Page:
Here are excerpts of his address: “To hope is to recognize the lights and shadows around us yet confidently expecting blessings and good things to come. Hoping is not closing our eyes to the sad realities that plague our nation. How can we not see and think of around 3,000 who died and hundreds of houses swept away in Iligan, Cagayan de Oro and Dumaguete due to typhoon Sendong last month? We know many other dioceses devastated by calamities last year. How true what our brother of happy memory, Bp. Franciso Claver had observed: ‘Some years back, in 1993, a study of natural disasters occurring all over the world in the years since 1903 was reported...Typhoons, tsunamis, earthquakes, volcanic eruptions, droughts, floods, mudslides – destructive occurrences of natural causation...The study had the Philippines at the top of the list with more than 700 such disasters during the 90 years studied. India came second with just about half...With such a record of calamities, we can rightly call ourselves ‘the Natural Disaster Capital of the World’—a distinction we would rather not have!’
“Aside from the natural calamities, there are a brood of factors that cause untold pain and suffering to our people. The reality of graft and corruption, unemployment and unabated devastation of our forests and seas led to poverty and related problems. At this time with the obvious confrontations among the main branches of our government make us wish we are not stuck up in pinning down the guilty but instead we are now marching and collaborating with each other in implementing laws and programs that bring about growth and development. Certainly we can say there are dark clouds in the sky.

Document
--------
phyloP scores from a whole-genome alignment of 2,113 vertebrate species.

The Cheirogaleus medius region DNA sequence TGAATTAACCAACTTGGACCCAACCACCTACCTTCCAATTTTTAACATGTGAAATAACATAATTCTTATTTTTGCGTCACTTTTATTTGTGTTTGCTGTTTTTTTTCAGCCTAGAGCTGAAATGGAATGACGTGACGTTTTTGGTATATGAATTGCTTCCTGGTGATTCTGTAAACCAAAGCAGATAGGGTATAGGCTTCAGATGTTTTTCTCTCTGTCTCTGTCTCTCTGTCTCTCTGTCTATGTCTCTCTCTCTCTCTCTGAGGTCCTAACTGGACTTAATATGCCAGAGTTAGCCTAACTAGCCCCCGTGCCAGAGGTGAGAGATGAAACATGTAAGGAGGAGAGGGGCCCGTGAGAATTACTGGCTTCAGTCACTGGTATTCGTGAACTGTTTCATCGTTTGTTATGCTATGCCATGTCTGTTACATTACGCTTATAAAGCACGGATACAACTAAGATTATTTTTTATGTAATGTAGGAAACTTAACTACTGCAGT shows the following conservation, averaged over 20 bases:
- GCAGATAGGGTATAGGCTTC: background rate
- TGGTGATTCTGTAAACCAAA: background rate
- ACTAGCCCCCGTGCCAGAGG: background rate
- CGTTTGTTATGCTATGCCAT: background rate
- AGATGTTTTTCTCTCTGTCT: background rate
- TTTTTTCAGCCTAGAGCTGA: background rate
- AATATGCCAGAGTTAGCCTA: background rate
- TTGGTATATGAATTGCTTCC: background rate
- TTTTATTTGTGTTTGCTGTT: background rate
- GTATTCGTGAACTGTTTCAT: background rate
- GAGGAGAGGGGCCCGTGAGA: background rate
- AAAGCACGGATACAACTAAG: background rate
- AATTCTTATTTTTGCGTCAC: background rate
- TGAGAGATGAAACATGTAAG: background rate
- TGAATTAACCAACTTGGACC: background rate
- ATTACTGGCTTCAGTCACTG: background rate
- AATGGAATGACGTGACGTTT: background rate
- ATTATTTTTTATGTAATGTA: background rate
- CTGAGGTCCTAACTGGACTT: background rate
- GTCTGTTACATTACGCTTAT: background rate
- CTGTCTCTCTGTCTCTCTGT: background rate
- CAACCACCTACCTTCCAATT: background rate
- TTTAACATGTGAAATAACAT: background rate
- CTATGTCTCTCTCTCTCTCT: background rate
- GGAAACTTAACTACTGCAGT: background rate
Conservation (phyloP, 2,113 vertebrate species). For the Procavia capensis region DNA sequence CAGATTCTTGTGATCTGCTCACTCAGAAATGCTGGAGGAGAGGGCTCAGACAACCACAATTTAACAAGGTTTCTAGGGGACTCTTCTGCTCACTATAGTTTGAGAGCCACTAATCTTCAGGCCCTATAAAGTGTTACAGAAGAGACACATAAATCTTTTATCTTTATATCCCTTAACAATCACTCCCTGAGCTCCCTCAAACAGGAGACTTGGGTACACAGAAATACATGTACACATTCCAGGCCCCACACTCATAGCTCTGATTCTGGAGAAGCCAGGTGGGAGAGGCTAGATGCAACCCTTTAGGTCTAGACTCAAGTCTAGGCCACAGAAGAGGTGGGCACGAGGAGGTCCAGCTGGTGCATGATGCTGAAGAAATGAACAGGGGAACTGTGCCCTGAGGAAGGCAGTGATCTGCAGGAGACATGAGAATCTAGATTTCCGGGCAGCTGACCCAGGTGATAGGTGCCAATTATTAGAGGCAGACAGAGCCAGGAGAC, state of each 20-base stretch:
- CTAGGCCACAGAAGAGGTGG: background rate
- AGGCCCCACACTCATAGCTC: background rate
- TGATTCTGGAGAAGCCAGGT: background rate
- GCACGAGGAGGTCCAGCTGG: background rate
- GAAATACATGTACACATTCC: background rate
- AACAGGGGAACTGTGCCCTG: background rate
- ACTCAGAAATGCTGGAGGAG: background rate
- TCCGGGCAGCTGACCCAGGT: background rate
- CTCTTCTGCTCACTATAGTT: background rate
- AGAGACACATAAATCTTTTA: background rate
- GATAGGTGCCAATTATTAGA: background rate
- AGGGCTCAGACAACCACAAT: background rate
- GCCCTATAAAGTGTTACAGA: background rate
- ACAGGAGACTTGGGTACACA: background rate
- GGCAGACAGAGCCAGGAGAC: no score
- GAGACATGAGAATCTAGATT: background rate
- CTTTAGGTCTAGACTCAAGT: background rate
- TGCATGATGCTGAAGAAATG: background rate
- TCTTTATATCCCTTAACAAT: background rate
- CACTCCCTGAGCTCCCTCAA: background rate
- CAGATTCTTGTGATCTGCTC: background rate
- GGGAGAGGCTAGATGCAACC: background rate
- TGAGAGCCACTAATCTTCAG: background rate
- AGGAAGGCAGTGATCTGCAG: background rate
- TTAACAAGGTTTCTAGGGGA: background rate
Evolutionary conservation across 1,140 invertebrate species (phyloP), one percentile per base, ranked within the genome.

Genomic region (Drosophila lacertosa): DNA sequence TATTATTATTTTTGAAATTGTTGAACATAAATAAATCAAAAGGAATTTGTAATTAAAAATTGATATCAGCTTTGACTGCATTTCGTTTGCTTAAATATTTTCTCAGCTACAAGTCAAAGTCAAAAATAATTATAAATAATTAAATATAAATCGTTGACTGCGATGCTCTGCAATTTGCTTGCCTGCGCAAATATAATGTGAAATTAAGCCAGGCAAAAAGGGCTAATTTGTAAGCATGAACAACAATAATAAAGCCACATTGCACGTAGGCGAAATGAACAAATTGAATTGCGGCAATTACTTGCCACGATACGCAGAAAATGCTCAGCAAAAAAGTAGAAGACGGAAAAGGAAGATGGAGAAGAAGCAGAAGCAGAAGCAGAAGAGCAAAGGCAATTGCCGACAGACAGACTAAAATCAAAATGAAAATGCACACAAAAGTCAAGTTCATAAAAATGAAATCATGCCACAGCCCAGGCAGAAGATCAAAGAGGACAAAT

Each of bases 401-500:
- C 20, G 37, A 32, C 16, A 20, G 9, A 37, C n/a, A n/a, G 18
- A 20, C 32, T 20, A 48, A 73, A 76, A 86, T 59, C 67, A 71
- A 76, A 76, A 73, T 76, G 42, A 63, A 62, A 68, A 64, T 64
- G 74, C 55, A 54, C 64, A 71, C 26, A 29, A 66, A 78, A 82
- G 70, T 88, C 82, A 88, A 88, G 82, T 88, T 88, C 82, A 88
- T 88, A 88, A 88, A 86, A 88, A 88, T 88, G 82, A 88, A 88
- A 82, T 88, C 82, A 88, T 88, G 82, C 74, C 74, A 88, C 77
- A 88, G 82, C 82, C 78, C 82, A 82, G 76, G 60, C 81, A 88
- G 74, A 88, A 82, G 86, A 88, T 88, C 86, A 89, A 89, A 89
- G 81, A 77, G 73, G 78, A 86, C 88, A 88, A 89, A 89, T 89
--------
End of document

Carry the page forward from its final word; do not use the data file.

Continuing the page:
“Under the dark clouds and in the midst of poverty and suffering, I reiterate, I feel a great hope. I pray that we, as members of the CBCP, own up and declare that there is hope. We hope because in (Pope John Paul II’s 2003 Apostolic Exhortation) Pastores Gregis, that is what we are called to be: harbingers of hope. As bishops, we are to give people a reason for living and hoping.
“Whether we are kneeling in prayer or picking pieces of broken lives or rebuilding communities, or revisiting diocesan programs or planning for the 25th anniversary of PCP II on 2016 or the 5th centenary of Christianity on 2021 may we have that eager expectations of blessings and good things to come. In every here and now we know that as bishops we should be men of communion, open to all, gathering into the one pilgrim flock those which the goodness of the Lord has entrusted to us, helping to overcome divisions, to heal rifts to settle conflicts and misunderstandings, to forgive offenders” and promote the reign of God in our church in the Philippines.”